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Crocked Simon Dyson plots KLM title defence
CLUB class Simon Dyson will have to hurdle the pain barrier if he is to enter the European Tour record-books.
The York-born ace competes in the 1.8 million euro KLM Open tomorrow as defending champion and a member of an exclusive group.
Only Dyson, the late and great Seve Ballesteros and major winner Bernhard Langer, have won three Dutch Open championships.
Dyson first won the KLM trophy in 2006 and again in 2009, both at the Kennemer course. Then last year he was again the Dutch master when he triumphed by one shot from compatriot David Lynn when it was staged at tomorrow’s venue, the Hilversumsche Golf Club in Hilversum.
It’s a course he likes declaring: “I’m looking forward to going back.
“Whenever you have played well somewhere, you always get a good vibe when you go back and that is certainly the case with Holland for me. Those last six holes at Hilversumsche really suit my eye, so hopefully I can have another strong finish.”
However, the 34-year-old Dyson goes into the defence of his KLM crown nursing a troublesome wrist injury sustained two tournaments back in the Johnnie Walker Championships in Gleneagles.
Attempting to get the ball out of rough on the second hole in the first round at Gleneagles Dyson badly jarred his wrist.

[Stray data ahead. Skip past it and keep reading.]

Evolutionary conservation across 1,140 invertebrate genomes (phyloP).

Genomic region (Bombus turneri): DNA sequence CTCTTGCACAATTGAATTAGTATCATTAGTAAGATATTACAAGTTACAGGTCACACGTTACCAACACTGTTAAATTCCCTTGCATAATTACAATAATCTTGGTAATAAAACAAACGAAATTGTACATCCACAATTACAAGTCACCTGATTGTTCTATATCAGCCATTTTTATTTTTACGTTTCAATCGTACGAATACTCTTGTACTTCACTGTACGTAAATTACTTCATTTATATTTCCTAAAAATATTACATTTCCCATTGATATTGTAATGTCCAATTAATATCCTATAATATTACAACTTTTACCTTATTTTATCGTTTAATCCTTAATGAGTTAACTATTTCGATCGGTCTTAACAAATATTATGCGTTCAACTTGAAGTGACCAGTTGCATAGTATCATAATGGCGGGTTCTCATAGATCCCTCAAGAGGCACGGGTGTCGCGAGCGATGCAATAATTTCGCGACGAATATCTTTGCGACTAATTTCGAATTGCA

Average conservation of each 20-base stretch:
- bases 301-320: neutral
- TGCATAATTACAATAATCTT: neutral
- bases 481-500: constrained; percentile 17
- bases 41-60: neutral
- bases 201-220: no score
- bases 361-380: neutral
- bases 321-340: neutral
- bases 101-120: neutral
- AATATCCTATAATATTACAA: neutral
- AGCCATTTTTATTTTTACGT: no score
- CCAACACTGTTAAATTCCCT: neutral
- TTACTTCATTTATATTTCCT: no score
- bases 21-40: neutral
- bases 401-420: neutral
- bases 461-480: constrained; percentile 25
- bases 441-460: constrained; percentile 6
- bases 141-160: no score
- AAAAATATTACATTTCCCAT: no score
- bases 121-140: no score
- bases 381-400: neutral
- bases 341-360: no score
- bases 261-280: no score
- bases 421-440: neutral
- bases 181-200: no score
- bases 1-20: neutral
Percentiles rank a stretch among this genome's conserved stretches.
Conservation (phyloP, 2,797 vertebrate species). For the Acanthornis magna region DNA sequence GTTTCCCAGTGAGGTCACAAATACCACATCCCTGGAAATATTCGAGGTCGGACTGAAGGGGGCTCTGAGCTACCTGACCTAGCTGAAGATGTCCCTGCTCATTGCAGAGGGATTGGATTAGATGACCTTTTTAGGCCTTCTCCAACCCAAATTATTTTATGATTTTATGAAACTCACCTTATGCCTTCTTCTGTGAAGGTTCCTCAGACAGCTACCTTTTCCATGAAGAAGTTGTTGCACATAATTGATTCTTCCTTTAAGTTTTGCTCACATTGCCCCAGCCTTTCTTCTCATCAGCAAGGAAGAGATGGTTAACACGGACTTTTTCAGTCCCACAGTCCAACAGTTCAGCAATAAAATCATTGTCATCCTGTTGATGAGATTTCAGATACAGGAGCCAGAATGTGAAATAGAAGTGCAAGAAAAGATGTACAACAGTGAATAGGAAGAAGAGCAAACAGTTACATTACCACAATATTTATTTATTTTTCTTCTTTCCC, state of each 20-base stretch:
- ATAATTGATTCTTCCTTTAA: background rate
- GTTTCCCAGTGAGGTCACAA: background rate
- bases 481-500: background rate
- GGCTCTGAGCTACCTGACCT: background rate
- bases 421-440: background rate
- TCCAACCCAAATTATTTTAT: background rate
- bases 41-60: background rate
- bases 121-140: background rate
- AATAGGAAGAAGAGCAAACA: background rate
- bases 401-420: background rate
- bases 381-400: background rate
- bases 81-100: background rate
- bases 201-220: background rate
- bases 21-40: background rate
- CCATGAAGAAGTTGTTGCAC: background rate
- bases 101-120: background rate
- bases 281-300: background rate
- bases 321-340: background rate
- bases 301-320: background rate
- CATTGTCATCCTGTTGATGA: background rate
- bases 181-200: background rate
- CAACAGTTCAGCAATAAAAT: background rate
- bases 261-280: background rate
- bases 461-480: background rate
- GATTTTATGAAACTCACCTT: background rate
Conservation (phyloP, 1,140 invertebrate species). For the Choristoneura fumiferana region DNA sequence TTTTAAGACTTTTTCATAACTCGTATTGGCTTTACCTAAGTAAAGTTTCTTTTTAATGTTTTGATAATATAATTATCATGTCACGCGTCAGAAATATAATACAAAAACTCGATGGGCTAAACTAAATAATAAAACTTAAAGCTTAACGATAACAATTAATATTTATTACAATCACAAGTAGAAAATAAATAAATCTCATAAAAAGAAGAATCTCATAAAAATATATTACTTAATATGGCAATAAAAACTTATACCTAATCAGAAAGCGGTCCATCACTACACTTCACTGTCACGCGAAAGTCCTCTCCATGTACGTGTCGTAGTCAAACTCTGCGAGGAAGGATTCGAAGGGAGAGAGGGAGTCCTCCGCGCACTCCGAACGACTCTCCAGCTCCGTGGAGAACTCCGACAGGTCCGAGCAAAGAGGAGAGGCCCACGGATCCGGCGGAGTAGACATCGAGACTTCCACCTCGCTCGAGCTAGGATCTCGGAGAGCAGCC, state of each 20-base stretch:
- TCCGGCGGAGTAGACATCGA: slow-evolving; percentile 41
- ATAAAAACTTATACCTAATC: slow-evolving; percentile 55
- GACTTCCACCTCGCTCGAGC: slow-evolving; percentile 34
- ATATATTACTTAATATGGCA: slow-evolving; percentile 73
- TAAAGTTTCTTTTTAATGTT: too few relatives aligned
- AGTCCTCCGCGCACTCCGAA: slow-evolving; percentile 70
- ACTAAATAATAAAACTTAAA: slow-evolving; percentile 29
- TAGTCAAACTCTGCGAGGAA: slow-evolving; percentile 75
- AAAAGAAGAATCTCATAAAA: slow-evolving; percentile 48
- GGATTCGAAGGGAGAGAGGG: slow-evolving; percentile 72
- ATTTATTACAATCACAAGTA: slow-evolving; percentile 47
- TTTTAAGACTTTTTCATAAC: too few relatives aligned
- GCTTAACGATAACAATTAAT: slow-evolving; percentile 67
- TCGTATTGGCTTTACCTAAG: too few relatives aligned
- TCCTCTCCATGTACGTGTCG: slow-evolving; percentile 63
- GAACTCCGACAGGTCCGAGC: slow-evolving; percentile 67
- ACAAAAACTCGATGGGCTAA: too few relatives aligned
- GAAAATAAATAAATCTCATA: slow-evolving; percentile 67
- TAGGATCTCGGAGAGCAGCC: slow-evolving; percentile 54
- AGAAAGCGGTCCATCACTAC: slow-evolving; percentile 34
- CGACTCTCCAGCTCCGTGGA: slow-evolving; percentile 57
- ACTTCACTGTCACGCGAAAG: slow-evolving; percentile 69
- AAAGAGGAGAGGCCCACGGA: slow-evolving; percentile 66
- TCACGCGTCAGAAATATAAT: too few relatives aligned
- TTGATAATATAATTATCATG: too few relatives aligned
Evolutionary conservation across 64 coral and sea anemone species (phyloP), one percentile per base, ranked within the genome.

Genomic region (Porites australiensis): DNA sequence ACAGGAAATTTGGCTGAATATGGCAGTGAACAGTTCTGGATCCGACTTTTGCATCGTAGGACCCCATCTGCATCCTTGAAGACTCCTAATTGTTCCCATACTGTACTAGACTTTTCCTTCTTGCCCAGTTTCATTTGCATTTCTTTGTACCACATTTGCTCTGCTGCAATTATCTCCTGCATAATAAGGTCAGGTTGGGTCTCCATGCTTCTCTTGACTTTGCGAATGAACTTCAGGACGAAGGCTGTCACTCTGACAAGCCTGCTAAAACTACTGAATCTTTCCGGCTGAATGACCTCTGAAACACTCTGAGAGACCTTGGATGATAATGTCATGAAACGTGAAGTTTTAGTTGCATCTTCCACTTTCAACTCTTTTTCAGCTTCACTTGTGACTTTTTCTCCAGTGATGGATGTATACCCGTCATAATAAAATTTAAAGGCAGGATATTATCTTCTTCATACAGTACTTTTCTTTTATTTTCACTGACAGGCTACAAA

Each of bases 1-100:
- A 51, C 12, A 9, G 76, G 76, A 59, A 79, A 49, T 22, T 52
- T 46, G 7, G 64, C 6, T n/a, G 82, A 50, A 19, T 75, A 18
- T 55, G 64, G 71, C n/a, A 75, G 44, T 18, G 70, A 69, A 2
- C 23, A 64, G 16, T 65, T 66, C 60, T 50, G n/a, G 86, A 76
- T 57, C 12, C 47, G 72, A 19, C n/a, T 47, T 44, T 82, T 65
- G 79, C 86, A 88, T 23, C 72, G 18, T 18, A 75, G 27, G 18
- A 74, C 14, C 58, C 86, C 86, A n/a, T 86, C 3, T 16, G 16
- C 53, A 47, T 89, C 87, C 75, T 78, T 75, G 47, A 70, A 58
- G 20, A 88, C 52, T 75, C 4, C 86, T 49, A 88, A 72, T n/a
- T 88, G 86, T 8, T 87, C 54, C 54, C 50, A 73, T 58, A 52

It troubled him too all the way through last week’s Omega European Masters in Switzerland, where he finished tied for 27th.
A visit to a specialist in Leeds on Monday revealed he had torn a ligament in the wrist. But due to defending his crown in Holland, and also the fact he faces a three-week break after the KLM, when he asked the specialist could he play, he was told he could.
So Dyson, now ranked 48th in the world, will bid to become the first man in European Tour history to win the KLM Open championship for the fourth time.
If he does prevail for his seventh title success, it would fittingly crown the centenary of the event which was first won by an Englishman, George Pannell in 1912.
Dyson’s wrist injury follows on from a near five-week absence he endured in the middle third of the season when he was diagnosed with a serious pelvic injury.
But he refused to blame his latest rap on the dropping of four shots in five holes at the turn of the Crans-sur-Sierre course which undermined his drive for a top-ten finish in Switzerland last week.
Dyson said though his strapped-up wrist hurt, it was much improved from the initial blow received at Gleneagles.